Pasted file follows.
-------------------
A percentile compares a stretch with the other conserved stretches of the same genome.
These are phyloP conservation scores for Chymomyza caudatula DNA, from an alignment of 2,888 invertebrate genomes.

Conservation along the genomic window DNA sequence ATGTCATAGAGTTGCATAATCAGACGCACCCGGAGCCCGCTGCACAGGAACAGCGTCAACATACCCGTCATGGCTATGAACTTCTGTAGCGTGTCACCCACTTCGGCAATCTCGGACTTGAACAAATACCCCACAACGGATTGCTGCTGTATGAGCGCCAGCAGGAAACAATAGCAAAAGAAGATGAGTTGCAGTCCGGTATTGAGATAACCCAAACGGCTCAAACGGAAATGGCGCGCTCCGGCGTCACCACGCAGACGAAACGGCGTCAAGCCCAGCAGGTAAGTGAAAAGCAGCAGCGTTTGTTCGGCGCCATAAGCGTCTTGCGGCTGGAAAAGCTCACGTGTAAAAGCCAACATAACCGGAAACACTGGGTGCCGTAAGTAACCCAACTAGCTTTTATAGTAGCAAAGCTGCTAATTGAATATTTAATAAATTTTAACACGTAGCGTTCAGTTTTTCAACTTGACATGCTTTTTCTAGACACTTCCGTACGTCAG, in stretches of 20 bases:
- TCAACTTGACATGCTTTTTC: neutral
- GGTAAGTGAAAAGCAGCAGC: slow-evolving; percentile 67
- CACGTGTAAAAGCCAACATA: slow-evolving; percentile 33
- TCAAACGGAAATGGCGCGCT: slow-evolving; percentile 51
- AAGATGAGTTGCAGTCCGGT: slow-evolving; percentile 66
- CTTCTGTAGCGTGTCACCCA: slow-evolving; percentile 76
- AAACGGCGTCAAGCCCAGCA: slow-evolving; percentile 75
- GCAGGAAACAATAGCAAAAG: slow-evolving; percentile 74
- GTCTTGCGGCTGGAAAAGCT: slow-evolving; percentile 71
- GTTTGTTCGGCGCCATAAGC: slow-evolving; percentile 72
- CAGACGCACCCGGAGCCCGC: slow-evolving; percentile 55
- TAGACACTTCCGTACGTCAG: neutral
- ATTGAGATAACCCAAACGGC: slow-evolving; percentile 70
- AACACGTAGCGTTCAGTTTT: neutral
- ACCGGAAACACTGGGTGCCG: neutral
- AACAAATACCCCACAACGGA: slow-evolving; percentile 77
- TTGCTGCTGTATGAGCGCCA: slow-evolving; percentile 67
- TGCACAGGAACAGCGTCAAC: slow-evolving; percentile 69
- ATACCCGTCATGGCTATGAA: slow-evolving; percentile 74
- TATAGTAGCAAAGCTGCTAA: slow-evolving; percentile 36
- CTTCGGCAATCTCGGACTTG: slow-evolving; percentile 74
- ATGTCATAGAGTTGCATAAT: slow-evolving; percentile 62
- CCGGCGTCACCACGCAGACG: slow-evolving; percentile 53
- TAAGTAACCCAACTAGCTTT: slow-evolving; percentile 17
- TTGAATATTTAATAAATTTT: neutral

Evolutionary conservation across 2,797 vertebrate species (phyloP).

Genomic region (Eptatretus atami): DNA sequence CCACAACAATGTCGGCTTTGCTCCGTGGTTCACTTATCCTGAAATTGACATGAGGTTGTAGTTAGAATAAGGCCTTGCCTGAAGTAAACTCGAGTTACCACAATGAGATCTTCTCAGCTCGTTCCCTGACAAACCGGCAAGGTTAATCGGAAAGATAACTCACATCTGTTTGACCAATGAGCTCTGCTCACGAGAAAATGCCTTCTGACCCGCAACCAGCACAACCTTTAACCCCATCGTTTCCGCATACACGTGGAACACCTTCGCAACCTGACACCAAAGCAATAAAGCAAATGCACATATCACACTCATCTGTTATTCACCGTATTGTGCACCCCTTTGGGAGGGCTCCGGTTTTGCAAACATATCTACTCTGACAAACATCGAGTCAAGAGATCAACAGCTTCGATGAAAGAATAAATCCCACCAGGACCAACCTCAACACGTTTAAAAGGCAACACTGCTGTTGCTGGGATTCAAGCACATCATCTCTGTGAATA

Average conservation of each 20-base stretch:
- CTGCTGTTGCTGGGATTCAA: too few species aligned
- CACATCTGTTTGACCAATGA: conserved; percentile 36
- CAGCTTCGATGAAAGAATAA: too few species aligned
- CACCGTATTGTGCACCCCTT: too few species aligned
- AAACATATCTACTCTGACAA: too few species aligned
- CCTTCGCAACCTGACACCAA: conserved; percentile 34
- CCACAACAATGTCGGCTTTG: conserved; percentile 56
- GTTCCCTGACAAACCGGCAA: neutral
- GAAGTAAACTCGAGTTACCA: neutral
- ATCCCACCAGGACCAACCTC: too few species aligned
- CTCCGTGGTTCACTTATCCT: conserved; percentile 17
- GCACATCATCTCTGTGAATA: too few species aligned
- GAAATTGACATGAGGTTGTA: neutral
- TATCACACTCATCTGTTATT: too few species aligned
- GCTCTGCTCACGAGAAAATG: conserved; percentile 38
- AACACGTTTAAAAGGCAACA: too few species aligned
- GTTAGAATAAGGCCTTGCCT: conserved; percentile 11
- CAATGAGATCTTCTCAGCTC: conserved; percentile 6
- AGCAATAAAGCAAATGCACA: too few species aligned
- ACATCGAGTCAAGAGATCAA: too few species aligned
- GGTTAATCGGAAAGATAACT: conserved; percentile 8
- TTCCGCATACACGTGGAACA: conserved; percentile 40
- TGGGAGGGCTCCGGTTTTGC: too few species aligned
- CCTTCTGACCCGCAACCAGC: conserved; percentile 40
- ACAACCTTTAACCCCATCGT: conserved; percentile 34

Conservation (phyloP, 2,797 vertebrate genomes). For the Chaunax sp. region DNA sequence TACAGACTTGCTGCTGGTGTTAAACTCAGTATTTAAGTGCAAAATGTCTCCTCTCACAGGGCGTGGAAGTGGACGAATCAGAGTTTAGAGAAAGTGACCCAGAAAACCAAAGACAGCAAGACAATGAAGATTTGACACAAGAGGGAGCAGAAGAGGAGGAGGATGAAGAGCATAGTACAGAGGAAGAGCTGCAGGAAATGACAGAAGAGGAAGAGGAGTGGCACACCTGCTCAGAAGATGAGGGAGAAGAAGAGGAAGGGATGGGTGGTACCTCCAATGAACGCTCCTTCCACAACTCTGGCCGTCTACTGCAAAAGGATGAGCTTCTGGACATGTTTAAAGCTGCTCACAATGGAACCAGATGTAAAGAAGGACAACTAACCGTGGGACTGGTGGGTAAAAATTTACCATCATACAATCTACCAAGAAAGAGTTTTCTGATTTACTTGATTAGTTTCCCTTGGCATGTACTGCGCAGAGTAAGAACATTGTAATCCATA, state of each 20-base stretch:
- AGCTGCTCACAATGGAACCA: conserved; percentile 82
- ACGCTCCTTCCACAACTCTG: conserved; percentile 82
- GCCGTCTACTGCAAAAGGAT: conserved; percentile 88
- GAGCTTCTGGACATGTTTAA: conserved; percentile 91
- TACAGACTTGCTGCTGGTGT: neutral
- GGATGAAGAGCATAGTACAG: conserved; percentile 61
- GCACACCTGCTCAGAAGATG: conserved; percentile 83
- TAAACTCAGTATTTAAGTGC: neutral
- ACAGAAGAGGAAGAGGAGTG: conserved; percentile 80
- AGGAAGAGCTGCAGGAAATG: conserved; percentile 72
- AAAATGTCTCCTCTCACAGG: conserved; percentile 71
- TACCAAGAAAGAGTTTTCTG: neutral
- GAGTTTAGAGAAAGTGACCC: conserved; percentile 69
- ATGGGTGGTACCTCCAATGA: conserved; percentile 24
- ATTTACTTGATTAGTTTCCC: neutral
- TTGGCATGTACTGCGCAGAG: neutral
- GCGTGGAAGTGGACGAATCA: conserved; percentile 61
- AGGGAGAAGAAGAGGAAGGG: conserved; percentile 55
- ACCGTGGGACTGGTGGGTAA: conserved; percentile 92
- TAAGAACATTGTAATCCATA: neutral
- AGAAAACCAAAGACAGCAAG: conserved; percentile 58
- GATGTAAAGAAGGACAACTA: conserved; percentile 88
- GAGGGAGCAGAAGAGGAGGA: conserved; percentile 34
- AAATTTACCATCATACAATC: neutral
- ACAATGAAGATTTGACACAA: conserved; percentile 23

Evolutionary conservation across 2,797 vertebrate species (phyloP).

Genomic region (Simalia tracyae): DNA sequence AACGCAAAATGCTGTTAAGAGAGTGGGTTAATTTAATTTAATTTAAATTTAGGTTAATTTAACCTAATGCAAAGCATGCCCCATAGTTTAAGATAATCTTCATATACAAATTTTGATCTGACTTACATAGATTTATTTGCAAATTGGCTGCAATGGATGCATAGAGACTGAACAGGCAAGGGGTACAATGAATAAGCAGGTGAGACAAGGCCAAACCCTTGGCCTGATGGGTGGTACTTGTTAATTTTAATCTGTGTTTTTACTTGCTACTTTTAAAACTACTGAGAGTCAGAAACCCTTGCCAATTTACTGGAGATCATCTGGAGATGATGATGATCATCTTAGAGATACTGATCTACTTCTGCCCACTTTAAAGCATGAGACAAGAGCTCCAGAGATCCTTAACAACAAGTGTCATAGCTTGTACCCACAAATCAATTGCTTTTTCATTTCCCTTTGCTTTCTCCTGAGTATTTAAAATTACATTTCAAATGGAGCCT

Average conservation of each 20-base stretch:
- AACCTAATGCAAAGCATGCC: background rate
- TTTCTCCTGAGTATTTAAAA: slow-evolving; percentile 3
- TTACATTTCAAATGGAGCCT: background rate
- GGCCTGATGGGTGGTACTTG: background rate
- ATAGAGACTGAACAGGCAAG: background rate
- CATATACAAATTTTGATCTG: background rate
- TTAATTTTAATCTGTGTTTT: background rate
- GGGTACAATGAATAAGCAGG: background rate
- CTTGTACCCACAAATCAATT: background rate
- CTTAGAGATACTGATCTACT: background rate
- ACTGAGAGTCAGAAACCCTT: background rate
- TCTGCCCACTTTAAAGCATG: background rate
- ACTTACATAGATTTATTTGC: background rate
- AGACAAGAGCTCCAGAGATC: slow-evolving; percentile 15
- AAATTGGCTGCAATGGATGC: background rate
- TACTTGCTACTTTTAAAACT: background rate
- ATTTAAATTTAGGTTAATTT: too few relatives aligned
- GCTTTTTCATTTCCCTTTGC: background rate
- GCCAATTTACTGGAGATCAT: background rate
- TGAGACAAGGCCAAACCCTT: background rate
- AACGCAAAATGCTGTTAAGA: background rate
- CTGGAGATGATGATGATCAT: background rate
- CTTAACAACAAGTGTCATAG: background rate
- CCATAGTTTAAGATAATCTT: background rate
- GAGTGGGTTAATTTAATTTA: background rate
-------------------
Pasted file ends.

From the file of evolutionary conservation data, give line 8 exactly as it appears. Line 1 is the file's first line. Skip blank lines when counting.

- AAGATGAGTTGCAGTCCGGT: slow-evolving; percentile 66